When we think of the ancient world, we usually imagine towering white marble buildings adorned with statues, also made of white marble. It turns out this is what most people assume, but we’re all wrong. Ancient sculptures and buildings were actually very colorful. The Greeks and Romans painted their sculptures and statues to match real bodies and often varnished them, so they sparkled and shone. So then why is seemingly every museum on planet Earth filled with white marble sculptures?
What is Accurate?
It’s partly a reasonable blunder. After Rome’s fall, ancient sculptures were either buried underground or left in the open air for centuries. By the time the Renaissance began in the 1300s, their paint had all faded away. As a result, the artists who unearthed, studied, and emulated ancient art didn’t comprehend how colorful it was supposed to be.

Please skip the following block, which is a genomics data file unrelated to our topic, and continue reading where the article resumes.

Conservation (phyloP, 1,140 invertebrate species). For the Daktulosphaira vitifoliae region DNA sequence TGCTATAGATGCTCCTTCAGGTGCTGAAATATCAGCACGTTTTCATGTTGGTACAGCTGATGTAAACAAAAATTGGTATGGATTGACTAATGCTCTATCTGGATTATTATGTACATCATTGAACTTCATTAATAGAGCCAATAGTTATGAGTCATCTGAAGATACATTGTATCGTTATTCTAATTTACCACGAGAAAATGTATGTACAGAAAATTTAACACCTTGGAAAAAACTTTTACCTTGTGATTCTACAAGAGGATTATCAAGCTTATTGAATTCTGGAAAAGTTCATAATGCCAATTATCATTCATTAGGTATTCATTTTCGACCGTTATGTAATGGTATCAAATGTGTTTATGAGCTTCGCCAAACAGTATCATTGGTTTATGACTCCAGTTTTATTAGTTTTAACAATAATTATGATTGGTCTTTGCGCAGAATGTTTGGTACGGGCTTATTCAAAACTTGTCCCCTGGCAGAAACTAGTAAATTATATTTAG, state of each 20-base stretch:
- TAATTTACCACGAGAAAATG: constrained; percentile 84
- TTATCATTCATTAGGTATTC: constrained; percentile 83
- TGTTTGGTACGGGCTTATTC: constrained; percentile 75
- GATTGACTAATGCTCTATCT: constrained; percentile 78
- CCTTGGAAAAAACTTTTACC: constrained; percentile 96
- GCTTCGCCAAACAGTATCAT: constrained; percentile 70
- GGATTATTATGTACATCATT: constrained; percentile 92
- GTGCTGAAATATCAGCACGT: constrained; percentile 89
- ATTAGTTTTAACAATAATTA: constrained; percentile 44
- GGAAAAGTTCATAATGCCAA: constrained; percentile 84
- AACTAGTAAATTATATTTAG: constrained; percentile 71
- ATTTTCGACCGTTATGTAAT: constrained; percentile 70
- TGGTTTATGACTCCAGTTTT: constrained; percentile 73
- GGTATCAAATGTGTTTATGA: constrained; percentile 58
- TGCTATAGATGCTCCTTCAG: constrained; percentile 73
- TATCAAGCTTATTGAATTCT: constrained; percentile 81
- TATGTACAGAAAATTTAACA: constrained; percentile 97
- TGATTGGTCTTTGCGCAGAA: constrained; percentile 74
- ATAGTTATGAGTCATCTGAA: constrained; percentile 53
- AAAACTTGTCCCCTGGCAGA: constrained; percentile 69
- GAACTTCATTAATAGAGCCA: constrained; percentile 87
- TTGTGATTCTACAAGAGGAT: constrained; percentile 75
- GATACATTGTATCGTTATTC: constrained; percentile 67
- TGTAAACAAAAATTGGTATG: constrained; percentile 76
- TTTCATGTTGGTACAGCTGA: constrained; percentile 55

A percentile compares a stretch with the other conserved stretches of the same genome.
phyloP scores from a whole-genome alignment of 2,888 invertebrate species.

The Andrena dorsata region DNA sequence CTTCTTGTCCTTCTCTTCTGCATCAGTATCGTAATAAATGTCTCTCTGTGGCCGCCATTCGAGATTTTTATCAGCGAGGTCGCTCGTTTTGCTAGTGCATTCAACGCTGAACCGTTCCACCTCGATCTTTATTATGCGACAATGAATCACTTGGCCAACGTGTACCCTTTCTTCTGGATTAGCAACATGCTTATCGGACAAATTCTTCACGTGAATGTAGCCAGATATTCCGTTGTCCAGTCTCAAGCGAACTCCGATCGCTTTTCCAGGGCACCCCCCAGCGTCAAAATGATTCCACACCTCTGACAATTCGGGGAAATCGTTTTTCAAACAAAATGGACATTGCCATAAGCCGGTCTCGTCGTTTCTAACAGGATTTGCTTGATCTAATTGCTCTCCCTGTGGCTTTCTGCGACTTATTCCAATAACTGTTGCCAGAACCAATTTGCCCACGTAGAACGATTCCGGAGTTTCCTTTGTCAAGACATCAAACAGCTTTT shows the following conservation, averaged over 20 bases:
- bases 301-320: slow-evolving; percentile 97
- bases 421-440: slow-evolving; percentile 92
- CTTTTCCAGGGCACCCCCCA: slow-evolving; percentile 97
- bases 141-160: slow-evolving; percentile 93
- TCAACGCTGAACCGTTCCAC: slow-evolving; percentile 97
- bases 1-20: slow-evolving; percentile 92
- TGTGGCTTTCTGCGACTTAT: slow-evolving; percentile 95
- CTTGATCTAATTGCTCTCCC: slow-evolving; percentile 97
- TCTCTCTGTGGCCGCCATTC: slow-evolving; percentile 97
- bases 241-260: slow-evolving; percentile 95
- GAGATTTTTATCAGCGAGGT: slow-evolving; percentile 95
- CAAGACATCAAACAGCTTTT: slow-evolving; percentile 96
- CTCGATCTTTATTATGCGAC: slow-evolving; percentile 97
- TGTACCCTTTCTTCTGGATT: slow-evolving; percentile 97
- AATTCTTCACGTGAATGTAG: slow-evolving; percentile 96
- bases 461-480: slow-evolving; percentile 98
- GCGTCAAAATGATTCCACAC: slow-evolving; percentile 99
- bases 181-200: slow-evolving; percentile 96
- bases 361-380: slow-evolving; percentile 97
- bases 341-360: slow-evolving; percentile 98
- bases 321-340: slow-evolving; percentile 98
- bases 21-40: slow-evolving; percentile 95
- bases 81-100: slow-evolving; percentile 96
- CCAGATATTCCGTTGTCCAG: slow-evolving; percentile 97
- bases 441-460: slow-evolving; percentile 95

But white marble couldn’t have become the standard without some intentional ignorance. Even though there was evidence that ancient sculpture was painted, artists, art historians, and the prevailing public preferred to dismiss it. Western culture seemed to accept that white marble was merely prettier. Nowadays, art history is more interested in accuracy than it is with what might look better, so teams of researchers use a combination of art and science to painstakingly create reconstructions of ancient statues, showing us the true colors of classical antiquity.